No strategy is efficient for a student who does not yet understand it. (Humphreys & Parker, 27 pag.)
If both sense and meaning are present, the likelihood of the new information getting encoded into longterm memory is very high. (Sousa, 28 pag.)
When we teach for understanding we want comprehension, accuracy, fluency, and efficiency. If we are efficient but have no firm understanding or foundation, is learning – encoding into longterm memory – happening?
We don’t mean to imply that efficiency is not important. Together with accuracy and flexibility, efficiency is a hallmark of numerical fluency. (Humphreys & Parker, 28 pag.)
What if we make I can make sense of problems and persevere in solving them and I can demonstrate flexibility essential to learn?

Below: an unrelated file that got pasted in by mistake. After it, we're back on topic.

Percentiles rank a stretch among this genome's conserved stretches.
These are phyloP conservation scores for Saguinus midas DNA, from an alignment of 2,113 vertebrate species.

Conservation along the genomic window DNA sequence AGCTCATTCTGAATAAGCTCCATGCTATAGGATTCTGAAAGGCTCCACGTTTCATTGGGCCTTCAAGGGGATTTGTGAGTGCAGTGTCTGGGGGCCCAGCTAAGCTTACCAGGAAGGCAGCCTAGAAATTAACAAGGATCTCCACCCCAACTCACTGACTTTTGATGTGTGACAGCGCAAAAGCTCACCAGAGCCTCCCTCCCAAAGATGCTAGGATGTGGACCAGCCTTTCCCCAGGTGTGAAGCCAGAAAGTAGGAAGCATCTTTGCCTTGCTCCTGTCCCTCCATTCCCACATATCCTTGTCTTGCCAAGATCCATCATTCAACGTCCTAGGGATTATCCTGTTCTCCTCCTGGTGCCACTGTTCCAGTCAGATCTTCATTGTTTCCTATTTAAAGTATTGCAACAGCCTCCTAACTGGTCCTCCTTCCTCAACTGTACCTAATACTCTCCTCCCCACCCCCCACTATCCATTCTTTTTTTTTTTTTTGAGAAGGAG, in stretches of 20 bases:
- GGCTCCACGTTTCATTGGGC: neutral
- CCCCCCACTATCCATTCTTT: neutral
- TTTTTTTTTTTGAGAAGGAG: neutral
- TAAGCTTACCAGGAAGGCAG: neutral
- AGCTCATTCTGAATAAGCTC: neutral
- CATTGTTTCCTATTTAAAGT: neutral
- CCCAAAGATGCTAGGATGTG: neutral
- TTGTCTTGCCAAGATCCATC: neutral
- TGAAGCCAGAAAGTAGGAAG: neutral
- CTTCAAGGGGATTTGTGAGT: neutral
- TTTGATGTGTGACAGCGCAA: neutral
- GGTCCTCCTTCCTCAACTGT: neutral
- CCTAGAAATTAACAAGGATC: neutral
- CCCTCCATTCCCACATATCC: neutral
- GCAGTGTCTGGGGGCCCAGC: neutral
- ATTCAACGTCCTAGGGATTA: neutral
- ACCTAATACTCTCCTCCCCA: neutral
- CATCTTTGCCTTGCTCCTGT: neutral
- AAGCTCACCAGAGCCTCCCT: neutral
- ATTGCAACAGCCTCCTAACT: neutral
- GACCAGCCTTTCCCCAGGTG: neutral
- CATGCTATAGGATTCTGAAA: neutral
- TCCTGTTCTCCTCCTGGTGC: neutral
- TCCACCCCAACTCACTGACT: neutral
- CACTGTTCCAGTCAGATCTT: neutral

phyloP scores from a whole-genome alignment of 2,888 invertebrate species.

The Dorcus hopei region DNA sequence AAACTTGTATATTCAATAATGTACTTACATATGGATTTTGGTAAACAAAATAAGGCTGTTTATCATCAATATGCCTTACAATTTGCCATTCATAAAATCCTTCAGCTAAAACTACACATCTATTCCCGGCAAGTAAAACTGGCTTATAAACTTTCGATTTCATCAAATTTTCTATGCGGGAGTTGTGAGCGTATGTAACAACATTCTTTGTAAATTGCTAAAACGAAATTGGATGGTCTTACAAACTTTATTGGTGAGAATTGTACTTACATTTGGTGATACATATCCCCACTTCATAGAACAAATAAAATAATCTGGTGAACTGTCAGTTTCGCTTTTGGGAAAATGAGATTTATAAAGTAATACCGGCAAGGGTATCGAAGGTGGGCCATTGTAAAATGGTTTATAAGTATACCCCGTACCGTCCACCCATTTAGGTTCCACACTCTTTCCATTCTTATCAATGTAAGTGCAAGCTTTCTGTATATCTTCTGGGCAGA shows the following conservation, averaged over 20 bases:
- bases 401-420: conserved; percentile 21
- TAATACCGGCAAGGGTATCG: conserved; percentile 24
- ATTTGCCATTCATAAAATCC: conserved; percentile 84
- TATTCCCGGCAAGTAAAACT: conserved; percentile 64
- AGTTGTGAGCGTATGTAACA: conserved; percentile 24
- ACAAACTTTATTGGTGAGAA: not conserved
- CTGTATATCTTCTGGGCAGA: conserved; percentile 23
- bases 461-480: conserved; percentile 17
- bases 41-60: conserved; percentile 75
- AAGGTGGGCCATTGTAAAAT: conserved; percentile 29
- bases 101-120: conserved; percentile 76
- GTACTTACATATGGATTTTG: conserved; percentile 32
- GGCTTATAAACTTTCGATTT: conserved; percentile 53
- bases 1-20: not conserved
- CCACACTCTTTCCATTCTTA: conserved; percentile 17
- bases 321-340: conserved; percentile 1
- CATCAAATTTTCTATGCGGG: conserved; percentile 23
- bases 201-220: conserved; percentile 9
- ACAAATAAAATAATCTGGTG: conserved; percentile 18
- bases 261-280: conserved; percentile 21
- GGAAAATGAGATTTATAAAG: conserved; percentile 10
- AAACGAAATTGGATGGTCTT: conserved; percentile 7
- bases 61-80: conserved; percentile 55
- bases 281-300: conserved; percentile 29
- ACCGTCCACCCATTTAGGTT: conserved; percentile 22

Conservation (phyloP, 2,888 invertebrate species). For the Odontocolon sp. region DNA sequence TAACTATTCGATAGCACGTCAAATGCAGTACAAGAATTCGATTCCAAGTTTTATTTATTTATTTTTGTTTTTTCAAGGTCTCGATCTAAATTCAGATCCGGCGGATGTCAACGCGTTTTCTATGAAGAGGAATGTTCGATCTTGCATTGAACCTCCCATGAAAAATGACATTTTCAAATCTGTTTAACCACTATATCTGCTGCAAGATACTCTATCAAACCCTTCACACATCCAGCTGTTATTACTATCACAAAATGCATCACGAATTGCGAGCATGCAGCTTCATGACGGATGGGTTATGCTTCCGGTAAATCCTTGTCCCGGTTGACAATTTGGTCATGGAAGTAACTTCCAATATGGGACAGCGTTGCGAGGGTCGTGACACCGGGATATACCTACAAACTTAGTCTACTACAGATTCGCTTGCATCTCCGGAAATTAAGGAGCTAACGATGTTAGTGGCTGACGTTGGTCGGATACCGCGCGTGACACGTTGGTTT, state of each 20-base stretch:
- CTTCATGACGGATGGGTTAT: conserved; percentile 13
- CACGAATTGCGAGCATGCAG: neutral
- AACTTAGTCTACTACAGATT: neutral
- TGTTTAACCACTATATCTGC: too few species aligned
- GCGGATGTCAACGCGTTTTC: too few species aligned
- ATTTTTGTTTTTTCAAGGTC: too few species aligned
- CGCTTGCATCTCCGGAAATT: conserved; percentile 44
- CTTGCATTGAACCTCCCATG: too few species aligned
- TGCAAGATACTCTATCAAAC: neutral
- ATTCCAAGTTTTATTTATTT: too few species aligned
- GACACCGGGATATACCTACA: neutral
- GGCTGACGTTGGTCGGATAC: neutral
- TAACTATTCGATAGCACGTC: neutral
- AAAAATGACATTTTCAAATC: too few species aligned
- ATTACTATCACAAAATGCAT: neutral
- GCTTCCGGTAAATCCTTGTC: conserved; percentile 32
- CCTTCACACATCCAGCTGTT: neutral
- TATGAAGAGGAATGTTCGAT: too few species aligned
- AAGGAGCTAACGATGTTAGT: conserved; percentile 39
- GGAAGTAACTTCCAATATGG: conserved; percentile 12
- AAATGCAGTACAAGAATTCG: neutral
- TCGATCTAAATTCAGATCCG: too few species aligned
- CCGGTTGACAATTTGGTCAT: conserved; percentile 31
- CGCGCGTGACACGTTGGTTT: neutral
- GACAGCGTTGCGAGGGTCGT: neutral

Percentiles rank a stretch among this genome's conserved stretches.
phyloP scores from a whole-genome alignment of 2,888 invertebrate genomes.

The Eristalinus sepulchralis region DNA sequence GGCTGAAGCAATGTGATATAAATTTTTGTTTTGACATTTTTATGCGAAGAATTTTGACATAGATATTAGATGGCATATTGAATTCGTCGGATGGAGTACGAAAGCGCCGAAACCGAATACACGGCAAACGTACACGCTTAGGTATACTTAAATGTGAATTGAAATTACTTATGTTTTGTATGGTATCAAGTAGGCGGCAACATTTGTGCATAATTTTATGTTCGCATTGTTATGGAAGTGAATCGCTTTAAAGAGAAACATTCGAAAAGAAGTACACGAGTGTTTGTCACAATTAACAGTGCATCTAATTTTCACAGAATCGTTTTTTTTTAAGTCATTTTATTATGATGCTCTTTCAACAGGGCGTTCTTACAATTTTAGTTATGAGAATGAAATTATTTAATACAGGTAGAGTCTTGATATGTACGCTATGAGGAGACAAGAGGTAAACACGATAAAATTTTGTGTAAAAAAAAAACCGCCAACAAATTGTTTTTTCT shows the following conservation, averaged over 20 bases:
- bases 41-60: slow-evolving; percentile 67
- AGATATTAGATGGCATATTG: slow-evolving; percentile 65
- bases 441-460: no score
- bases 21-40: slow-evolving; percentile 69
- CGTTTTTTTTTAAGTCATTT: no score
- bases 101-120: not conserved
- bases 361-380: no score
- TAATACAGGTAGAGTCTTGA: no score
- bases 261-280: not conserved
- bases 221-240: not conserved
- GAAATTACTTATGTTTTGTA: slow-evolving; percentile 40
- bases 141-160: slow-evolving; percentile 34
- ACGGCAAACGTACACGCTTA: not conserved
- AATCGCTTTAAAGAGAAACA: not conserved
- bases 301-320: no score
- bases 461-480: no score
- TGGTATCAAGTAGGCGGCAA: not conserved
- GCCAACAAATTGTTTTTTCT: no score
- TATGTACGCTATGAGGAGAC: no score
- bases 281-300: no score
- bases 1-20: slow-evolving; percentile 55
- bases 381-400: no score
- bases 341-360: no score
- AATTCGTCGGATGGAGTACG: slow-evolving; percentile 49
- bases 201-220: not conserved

If we go straight for efficiency in multiplication, how will our learners overcome following commonly known misconception?
common misconception: (a+b)²=a² +b²
correct understanding: (a+b)²=a² +2ab+b²
The strategies we teach, the numeracy that we are building, impacts future understanding. We teach for understanding. We want comprehension, accuracy, fluency, and efficiency.
How might we learn to show what we know more than one way? What if we learn to understand using words, pictures, and numbers?
What if we design learning episodes for sense making and flexibility?
Humphreys, Cathy, and Ruth E. Parker. Making Number Talks Matter: Developing Mathematical Practices and Deepening Understanding, Grades 4-10. Portland, ME: Steinhouse Publishers, 2015. Print.
Sousa, David A. Brain-Friendly Assessments: What They Are and How to Use Them. West Palm Beach, FL: Learning Sciences, 2014. Print.